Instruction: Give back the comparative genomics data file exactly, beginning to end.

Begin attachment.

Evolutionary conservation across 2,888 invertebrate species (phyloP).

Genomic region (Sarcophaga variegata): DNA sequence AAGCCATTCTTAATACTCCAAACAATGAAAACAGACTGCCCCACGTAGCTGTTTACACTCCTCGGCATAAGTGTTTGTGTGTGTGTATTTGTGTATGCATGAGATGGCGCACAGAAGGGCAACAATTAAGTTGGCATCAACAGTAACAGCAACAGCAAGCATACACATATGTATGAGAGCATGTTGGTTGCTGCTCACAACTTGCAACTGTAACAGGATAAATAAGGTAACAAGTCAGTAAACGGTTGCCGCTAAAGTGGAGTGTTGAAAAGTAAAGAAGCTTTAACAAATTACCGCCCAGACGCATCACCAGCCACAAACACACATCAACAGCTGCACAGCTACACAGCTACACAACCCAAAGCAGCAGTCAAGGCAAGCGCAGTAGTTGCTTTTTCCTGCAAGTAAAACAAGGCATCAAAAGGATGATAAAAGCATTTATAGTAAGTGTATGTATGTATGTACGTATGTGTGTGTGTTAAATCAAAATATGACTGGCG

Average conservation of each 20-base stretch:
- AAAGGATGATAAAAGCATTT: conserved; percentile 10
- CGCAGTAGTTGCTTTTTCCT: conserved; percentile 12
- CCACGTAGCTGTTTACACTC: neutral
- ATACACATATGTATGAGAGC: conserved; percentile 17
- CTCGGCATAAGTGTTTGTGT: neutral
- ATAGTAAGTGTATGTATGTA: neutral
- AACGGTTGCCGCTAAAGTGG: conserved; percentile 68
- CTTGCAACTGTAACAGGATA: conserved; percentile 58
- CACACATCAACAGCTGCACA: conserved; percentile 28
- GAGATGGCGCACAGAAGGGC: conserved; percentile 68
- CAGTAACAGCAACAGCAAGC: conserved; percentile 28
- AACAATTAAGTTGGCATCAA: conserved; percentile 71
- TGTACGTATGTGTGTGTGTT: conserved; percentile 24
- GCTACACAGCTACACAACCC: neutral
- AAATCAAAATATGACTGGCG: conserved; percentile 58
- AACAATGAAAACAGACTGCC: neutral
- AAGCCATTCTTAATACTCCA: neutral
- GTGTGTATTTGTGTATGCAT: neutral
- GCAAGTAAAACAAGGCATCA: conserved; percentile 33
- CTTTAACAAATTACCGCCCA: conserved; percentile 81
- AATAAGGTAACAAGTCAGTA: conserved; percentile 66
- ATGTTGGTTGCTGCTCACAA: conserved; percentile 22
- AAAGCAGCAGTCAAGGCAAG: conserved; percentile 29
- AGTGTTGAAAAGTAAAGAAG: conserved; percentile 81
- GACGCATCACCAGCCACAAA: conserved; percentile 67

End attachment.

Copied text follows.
Evolutionary conservation across 2,888 invertebrate species (phyloP).

Genomic region (Sarcophaga variegata): DNA sequence AAGCCATTCTTAATACTCCAAACAATGAAAACAGACTGCCCCACGTAGCTGTTTACACTCCTCGGCATAAGTGTTTGTGTGTGTGTATTTGTGTATGCATGAGATGGCGCACAGAAGGGCAACAATTAAGTTGGCATCAACAGTAACAGCAACAGCAAGCATACACATATGTATGAGAGCATGTTGGTTGCTGCTCACAACTTGCAACTGTAACAGGATAAATAAGGTAACAAGTCAGTAAACGGTTGCCGCTAAAGTGGAGTGTTGAAAAGTAAAGAAGCTTTAACAAATTACCGCCCAGACGCATCACCAGCCACAAACACACATCAACAGCTGCACAGCTACACAGCTACACAACCCAAAGCAGCAGTCAAGGCAAGCGCAGTAGTTGCTTTTTCCTGCAAGTAAAACAAGGCATCAAAAGGATGATAAAAGCATTTATAGTAAGTGTATGTATGTATGTACGTATGTGTGTGTGTTAAATCAAAATATGACTGGCG

Average conservation of each 20-base stretch:
- AAAGGATGATAAAAGCATTT: conserved; percentile 10
- CGCAGTAGTTGCTTTTTCCT: conserved; percentile 12
- CCACGTAGCTGTTTACACTC: neutral
- ATACACATATGTATGAGAGC: conserved; percentile 17
- CTCGGCATAAGTGTTTGTGT: neutral
- ATAGTAAGTGTATGTATGTA: neutral
- AACGGTTGCCGCTAAAGTGG: conserved; percentile 68
- CTTGCAACTGTAACAGGATA: conserved; percentile 58
- CACACATCAACAGCTGCACA: conserved; percentile 28
- GAGATGGCGCACAGAAGGGC: conserved; percentile 68
- CAGTAACAGCAACAGCAAGC: conserved; percentile 28
- AACAATTAAGTTGGCATCAA: conserved; percentile 71
- TGTACGTATGTGTGTGTGTT: conserved; percentile 24
- GCTACACAGCTACACAACCC: neutral
- AAATCAAAATATGACTGGCG: conserved; percentile 58
- AACAATGAAAACAGACTGCC: neutral
- AAGCCATTCTTAATACTCCA: neutral
- GTGTGTATTTGTGTATGCAT: neutral
- GCAAGTAAAACAAGGCATCA: conserved; percentile 33
- CTTTAACAAATTACCGCCCA: conserved; percentile 81
- AATAAGGTAACAAGTCAGTA: conserved; percentile 66
- ATGTTGGTTGCTGCTCACAA: conserved; percentile 22
- AAAGCAGCAGTCAAGGCAAG: conserved; percentile 29
- AGTGTTGAAAAGTAAAGAAG: conserved; percentile 81
- GACGCATCACCAGCCACAAA: conserved; percentile 67